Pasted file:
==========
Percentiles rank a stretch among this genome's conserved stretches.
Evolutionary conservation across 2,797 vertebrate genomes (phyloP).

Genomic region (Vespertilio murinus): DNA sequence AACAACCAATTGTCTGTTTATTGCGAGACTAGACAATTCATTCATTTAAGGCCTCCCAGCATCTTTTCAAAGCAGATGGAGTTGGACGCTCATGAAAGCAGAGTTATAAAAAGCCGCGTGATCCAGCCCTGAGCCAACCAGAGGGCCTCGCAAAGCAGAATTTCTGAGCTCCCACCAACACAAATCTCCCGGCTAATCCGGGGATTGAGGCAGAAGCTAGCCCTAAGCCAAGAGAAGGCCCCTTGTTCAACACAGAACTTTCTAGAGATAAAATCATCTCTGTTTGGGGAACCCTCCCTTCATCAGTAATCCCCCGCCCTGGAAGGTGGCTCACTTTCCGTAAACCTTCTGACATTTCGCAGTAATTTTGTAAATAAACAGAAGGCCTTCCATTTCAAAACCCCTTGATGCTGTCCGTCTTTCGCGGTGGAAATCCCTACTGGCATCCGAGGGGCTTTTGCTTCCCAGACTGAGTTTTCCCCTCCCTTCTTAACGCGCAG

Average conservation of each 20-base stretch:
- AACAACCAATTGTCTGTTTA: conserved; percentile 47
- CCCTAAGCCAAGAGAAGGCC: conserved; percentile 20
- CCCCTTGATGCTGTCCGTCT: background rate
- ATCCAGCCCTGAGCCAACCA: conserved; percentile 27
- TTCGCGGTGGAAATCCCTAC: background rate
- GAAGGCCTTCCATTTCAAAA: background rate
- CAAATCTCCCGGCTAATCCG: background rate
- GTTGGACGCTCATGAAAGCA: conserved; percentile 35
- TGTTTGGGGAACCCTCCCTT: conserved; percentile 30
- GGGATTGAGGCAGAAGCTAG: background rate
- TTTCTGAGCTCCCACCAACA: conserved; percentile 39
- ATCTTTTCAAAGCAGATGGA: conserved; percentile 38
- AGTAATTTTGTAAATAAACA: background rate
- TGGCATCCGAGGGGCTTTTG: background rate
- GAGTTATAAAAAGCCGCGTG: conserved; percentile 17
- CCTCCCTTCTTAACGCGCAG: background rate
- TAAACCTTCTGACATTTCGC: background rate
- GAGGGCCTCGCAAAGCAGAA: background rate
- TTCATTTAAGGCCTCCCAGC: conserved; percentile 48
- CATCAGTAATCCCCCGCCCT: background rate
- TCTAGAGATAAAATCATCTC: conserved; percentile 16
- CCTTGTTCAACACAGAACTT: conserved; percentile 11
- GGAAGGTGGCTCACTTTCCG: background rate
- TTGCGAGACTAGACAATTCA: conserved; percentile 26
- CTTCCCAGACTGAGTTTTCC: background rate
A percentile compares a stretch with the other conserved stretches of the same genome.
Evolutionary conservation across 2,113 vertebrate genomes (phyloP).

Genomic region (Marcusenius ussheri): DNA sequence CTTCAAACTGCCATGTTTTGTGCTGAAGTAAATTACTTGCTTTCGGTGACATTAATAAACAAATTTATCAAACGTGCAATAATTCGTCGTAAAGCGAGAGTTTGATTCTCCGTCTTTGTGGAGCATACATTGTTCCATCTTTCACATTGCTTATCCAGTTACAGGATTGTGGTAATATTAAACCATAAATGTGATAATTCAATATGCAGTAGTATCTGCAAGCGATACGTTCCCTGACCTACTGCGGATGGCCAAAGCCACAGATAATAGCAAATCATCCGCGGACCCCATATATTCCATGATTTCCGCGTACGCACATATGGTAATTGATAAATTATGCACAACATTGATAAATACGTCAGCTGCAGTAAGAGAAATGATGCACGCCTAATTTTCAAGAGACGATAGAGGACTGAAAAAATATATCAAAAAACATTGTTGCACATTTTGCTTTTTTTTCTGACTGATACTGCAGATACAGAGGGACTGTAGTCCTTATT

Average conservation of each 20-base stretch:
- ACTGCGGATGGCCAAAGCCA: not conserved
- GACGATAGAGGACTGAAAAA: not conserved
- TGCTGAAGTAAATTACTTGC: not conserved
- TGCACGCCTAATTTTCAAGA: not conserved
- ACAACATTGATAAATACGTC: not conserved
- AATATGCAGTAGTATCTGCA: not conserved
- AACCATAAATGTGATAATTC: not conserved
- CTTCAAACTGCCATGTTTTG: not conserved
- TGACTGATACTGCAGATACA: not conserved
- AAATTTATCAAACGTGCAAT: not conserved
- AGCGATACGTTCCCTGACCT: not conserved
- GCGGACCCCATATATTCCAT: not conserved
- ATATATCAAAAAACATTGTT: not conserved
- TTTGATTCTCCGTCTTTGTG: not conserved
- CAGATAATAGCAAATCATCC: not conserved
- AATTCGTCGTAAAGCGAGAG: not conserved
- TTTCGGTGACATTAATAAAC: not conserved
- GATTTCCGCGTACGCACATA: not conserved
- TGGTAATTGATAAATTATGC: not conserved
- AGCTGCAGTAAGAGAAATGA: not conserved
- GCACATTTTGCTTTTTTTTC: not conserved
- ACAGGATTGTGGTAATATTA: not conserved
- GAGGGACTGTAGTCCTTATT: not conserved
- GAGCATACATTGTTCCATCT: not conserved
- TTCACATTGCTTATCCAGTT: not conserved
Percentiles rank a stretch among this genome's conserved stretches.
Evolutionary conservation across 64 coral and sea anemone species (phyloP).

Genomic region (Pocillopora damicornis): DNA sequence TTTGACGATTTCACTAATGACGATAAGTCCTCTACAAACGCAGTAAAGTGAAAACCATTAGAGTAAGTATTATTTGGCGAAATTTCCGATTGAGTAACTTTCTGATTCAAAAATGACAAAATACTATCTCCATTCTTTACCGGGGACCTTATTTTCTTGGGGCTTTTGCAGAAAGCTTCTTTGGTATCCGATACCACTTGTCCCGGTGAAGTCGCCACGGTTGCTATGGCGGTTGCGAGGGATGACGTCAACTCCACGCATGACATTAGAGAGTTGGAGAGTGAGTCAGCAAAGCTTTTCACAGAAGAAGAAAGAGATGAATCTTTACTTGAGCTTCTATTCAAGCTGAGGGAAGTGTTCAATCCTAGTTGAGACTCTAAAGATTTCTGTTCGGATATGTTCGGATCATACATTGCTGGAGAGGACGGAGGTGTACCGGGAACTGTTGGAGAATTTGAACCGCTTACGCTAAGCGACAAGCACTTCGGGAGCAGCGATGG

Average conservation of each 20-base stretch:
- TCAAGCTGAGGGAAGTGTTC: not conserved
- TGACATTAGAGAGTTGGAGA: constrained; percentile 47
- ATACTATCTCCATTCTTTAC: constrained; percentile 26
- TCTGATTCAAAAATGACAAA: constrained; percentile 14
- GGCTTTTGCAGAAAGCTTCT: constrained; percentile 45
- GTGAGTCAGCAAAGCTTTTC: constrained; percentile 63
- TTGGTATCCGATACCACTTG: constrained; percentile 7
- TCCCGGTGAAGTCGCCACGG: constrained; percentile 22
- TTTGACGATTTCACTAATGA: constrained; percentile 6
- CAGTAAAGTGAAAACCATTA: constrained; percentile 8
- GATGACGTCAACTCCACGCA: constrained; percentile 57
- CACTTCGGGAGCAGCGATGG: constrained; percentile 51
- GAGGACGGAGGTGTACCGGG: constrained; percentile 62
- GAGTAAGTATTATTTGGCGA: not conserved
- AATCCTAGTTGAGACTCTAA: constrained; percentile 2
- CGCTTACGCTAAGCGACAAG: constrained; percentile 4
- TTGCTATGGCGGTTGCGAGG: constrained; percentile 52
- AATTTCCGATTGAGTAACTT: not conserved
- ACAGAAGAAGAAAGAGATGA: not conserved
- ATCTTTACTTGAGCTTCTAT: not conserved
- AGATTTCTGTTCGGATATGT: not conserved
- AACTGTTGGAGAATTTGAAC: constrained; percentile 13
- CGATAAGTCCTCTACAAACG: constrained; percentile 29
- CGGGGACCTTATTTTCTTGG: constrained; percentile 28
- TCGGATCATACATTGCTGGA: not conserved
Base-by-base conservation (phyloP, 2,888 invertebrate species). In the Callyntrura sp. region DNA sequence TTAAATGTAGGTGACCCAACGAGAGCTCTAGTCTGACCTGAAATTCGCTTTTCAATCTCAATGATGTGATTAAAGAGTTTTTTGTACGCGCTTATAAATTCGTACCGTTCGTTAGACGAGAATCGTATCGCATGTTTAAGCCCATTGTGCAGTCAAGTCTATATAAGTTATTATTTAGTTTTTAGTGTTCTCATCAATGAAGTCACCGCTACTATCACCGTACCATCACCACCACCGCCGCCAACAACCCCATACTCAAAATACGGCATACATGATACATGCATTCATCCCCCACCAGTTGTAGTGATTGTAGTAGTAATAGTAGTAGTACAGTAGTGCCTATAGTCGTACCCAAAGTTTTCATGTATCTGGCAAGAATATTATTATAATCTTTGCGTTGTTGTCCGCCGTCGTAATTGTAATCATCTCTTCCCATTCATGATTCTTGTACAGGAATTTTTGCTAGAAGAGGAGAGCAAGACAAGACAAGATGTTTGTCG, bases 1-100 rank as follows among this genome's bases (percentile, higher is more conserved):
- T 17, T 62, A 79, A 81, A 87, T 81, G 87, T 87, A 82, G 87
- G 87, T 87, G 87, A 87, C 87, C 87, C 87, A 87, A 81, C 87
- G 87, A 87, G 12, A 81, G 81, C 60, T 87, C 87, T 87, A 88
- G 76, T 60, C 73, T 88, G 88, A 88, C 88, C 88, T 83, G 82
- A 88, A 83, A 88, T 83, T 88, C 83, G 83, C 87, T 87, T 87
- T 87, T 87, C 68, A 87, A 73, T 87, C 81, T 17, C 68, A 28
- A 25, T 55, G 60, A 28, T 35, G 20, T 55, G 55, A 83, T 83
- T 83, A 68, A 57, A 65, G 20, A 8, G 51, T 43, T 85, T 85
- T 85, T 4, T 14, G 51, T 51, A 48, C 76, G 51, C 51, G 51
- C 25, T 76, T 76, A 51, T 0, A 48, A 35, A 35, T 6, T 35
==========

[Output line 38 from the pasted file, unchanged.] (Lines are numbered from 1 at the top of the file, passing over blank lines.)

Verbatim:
- ACAACATTGATAAATACGTC: not conserved